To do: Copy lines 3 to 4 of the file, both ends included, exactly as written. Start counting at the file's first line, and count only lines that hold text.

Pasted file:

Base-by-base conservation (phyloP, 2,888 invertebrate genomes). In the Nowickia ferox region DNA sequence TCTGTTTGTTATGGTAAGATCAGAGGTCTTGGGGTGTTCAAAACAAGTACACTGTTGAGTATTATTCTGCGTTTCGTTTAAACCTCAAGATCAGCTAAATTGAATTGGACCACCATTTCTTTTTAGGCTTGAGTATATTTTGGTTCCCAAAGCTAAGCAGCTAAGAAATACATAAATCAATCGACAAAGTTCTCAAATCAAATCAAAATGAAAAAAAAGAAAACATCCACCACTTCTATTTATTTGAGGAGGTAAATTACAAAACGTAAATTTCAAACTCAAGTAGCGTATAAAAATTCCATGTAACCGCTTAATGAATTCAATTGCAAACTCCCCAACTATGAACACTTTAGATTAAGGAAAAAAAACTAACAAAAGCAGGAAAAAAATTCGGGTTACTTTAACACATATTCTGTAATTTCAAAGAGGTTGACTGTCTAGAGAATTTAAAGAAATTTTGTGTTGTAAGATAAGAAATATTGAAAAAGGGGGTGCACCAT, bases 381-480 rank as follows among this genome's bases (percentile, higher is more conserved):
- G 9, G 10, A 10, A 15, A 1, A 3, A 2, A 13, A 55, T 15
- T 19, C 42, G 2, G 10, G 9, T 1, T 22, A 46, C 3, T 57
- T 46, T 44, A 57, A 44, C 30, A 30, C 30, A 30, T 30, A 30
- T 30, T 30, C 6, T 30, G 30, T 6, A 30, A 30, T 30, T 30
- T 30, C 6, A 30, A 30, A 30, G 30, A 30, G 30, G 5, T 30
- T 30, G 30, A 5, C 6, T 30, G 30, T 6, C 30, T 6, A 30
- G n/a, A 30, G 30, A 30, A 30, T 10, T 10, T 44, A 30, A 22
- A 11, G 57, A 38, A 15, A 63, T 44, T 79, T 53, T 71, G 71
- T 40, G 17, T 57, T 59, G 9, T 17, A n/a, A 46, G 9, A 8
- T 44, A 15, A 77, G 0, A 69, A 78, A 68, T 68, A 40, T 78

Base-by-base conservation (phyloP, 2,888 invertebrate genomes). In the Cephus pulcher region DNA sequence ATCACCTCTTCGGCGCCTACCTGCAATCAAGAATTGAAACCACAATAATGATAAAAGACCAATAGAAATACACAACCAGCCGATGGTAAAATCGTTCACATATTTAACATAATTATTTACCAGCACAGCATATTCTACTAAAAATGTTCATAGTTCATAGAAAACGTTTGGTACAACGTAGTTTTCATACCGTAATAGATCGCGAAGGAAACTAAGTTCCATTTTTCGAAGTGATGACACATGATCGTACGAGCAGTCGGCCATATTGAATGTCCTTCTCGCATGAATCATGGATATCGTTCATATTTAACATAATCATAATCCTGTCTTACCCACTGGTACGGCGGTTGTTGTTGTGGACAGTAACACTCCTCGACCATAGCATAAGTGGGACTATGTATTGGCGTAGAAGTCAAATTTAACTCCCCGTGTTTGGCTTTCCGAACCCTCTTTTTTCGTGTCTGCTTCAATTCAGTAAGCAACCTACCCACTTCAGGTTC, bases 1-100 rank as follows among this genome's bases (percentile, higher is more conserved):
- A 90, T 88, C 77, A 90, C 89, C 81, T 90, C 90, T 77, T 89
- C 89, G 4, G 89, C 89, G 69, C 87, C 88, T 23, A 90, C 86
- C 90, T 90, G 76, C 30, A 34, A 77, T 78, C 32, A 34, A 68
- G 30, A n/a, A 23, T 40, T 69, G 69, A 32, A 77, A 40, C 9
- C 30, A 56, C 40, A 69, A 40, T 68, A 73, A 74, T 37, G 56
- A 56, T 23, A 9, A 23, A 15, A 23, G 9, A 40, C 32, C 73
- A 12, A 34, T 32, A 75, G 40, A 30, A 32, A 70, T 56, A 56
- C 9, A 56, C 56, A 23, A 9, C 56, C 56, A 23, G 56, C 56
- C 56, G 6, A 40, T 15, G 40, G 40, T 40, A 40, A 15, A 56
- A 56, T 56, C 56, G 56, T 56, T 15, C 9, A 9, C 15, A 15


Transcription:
- T 19, C 42, G 2, G 10, G 9, T 1, T 22, A 46, C 3, T 57
- T 46, T 44, A 57, A 44, C 30, A 30, C 30, A 30, T 30, A 30